Hip-Hop and Politics

In the 1980s, the African American community was still experiencing social and economic problems, even though twenty years earlier, the Civil Rights Act was passed and the Jim Crowe Laws were abolished. Especially in the urban center of America, African Americans experienced plagues of poverty, police brutality, crime, and even experienced poor living conditions. This was a result of a lack of attention and commitment by the government to black communities, even though the Kerner Report stated that compassionate, massive, and sustained commitment to racial equality and social justice was needed to quench the fires that burned in the cities and to appease those responsible for the uprisings of the 1960’s[1]. The government throughout the nineteen-sixties and nineteen-seventies ignored these suggestions and created a lots of anti-government and anti-White ideas amongst African Americans. With White oppression weighing down on many young Black African Americans and police brutality common in urban centers, a new group of young black men and women rose up with music as their medium of communication[2].

This new genre of music, called hip-hop, incorporated beats from the late-seventies funk era with a spoken word movement that reflected old African folk ideas. In this new music, political and social ideas were the subjects of the songs and were used and also provided a strong base for what the hip hop movement was and became as the eighties went on. Like the Black arts movement before it, hip-hop took the political issues of the time and openly protested through the use of poetry set to music. Issues such as police brutality, poverty, and crime were topics rapped about most frequently. However as hip-hop evolved and progressed more artists talked about the fame and materialism that accompanied hip hop and the lifestyle of being famous. Two of the most famous group for political rap are N.W.A and Public Enemy. Both of these groups took the ideas of Malcolm X and the Black nationalism movement and infused these ideas into their music. Public Enemy’s “Fight the Power” is very cliché, but great example of political rap of this time. In the intro part of the song, Malcom X’s voice can be heard giving a speech on black nationalism and unity. Then Chuck D begins to preach the ideas of standing up for black rights and stopping the progress of white oppression.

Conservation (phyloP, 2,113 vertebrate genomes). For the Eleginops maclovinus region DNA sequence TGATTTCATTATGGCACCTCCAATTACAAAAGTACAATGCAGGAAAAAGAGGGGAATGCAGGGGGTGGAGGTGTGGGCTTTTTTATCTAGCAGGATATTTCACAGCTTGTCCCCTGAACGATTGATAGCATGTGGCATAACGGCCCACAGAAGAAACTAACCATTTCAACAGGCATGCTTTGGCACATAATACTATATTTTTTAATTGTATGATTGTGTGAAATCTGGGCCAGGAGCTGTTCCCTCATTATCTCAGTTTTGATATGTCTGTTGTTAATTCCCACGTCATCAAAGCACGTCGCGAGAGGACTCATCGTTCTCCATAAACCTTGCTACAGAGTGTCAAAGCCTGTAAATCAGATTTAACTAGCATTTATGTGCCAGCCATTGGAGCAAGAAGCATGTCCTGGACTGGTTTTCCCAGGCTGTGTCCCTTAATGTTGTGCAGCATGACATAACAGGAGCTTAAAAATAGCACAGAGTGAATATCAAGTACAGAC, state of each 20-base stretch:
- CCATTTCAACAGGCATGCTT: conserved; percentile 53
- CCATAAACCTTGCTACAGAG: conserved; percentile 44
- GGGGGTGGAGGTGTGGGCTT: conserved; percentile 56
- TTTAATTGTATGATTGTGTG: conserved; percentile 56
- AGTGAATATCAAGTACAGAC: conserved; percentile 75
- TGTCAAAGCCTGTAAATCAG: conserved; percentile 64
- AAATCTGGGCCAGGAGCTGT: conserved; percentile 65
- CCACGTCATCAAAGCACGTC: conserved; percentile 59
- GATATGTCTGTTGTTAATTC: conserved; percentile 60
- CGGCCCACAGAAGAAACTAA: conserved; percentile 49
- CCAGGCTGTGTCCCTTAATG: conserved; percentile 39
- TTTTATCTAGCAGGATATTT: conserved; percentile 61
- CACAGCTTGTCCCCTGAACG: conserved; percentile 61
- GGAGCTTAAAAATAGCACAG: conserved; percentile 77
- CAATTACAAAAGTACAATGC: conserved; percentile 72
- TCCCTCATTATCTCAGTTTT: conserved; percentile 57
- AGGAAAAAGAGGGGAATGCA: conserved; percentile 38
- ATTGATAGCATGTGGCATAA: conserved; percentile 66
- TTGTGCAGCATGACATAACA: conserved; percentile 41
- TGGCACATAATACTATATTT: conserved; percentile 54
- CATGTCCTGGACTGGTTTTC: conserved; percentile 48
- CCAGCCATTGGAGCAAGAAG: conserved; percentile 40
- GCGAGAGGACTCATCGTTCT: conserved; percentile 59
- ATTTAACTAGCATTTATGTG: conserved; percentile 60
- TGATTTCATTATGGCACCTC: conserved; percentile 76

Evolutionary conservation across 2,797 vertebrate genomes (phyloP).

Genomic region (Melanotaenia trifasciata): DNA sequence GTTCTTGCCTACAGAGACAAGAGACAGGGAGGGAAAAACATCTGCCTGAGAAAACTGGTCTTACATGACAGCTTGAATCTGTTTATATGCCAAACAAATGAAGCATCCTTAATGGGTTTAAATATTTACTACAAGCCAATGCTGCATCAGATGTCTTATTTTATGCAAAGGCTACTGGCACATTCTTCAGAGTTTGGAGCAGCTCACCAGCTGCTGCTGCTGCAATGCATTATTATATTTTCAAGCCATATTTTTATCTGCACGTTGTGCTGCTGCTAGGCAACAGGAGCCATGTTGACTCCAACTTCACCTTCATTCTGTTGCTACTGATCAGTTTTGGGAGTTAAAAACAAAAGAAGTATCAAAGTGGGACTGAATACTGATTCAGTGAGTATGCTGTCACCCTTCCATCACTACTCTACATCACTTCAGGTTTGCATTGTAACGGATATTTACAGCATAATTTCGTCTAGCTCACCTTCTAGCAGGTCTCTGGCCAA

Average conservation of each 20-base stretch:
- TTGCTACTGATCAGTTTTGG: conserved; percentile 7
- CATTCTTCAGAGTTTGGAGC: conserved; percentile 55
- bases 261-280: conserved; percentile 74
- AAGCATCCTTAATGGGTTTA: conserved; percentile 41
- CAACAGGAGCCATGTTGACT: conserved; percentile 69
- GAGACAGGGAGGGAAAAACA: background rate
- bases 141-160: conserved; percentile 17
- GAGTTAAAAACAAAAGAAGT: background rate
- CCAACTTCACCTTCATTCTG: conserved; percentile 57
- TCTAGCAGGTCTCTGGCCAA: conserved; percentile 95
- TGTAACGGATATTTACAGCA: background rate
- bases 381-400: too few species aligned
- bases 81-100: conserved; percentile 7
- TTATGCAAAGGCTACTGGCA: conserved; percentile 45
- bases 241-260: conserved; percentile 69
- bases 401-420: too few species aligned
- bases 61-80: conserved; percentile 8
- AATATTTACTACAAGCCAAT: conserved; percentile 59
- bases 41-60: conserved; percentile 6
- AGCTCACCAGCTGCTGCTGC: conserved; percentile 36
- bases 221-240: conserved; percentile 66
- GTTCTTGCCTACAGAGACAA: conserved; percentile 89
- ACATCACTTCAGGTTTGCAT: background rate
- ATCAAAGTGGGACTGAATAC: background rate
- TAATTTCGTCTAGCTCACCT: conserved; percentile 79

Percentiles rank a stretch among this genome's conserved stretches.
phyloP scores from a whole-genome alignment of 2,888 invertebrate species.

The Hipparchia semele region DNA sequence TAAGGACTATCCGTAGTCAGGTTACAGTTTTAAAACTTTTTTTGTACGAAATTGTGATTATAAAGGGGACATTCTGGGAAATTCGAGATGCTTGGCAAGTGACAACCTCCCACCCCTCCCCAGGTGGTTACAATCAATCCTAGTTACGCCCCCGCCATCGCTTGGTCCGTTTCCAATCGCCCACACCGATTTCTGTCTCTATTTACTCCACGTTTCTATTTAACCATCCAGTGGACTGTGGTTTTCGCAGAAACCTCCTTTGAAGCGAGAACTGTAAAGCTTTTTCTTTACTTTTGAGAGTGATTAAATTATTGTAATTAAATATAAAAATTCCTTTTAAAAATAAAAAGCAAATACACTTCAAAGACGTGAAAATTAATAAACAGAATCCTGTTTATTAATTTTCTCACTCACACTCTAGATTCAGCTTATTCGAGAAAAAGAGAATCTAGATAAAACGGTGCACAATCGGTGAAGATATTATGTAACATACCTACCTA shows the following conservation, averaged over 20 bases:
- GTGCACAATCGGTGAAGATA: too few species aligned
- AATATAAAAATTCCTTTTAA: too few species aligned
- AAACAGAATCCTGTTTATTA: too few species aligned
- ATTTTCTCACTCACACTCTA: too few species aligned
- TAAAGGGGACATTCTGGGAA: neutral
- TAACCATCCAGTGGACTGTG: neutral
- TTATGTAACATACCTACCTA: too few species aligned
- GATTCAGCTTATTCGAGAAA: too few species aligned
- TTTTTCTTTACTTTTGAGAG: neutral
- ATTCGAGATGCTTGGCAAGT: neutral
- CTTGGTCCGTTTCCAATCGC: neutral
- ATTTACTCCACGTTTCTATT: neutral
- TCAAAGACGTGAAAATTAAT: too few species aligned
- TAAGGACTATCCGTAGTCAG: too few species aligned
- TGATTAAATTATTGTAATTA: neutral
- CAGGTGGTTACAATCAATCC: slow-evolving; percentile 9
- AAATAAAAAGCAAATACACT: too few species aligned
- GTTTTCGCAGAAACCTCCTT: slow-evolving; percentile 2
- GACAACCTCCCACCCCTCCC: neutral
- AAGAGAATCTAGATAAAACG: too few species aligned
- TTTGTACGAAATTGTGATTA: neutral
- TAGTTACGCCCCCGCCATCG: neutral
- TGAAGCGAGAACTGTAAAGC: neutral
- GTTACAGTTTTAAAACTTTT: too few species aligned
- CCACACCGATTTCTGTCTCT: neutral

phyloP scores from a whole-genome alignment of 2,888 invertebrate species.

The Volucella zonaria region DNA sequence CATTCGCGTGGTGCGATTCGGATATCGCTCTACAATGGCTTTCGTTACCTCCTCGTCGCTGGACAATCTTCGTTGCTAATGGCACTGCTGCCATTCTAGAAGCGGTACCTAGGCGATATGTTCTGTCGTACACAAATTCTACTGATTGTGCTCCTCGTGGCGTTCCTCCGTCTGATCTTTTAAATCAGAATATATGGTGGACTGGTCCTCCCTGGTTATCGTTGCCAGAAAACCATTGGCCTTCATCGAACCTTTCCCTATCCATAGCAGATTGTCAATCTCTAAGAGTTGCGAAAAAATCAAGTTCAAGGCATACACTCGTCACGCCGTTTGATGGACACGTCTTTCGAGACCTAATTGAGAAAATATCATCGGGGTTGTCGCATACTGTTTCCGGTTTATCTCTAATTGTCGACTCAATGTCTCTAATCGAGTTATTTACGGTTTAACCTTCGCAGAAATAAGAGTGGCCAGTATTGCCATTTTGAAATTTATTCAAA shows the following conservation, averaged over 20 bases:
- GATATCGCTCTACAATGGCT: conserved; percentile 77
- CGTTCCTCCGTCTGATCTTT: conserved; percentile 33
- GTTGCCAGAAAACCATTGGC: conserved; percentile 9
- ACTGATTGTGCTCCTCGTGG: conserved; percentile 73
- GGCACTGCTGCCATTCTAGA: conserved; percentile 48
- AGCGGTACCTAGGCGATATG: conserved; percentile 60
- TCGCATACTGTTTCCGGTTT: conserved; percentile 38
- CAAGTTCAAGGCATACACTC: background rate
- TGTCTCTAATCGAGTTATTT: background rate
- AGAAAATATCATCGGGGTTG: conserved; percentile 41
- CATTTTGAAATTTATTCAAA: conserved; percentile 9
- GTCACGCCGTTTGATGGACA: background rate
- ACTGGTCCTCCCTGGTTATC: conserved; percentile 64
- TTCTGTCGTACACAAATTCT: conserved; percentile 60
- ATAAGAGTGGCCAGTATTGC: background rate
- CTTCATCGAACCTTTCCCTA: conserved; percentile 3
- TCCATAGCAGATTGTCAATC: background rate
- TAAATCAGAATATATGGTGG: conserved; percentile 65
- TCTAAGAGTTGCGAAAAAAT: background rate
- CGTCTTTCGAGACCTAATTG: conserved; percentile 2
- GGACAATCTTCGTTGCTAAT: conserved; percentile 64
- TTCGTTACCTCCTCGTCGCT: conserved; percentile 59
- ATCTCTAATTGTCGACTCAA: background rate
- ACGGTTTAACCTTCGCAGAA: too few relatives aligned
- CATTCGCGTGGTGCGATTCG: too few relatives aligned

One of the main reasons why this new movement came about also is that this generation of rappers and musicians were the first generation of the post-Jim Crowe Law period. This, of course, meant that this generation never felt the limited freedom of Jim Crowe and so when they all realize that something wasn’t right and the government was not protecting them, they rose up and spoke out[3].

[1] New Frontiers: Politics and Social Change in the 1960s.” W.W Norton Document Overview. W.W. Norton. 14 Feb. 2010 http://www.wwnorton.com/college/history/archive/resoun

[2] Luisa, Tucker Maria. “Where Politics and Hip Hope Collide.” Alternet. 20 Feb. 2010.

[3] ibidVersion:1.0 StartHTML:0000000183 EndHTML:0000009665 StartFragment:0000002915 EndFragment:0000009629 SourceURL:file://localhost/Users/calebbowers1/Documents/hip%20hop%20blog.doc


The Sassy Librarian said...

I love your writing style, Caleb - it's so you! And the footnotes are sheer librarian perfection. Think about having some links to online sources as well (remember your reader might want instant gratification). Great job!

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